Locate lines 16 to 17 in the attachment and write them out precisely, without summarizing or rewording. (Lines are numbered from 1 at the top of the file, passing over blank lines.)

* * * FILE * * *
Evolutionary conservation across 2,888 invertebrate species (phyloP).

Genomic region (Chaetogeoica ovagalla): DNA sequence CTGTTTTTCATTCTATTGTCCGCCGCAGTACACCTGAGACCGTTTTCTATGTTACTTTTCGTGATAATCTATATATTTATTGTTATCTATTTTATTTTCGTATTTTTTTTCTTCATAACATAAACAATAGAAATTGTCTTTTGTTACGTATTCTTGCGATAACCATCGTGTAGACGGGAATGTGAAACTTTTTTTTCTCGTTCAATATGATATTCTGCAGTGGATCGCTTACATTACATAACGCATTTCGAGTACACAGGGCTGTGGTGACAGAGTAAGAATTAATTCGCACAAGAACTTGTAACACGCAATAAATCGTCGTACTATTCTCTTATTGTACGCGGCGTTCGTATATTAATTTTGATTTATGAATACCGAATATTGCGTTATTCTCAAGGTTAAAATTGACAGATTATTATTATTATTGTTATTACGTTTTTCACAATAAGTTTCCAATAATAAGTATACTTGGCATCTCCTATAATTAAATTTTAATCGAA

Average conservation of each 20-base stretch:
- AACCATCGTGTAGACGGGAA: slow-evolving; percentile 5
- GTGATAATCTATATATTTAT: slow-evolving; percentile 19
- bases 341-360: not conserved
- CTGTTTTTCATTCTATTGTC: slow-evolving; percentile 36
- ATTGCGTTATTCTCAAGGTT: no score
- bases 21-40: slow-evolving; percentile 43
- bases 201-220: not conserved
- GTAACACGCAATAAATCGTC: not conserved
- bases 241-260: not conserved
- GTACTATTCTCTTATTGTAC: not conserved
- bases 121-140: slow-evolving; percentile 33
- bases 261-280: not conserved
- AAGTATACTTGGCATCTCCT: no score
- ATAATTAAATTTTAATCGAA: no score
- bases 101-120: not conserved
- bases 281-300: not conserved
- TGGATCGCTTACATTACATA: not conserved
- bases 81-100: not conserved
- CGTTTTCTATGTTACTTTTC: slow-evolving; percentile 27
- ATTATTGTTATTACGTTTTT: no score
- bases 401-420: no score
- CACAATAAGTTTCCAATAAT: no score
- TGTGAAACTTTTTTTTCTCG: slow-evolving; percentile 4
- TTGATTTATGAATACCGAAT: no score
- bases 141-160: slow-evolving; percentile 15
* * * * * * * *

- AAGTATACTTGGCATCTCCT: no score
- ATAATTAAATTTTAATCGAA: no score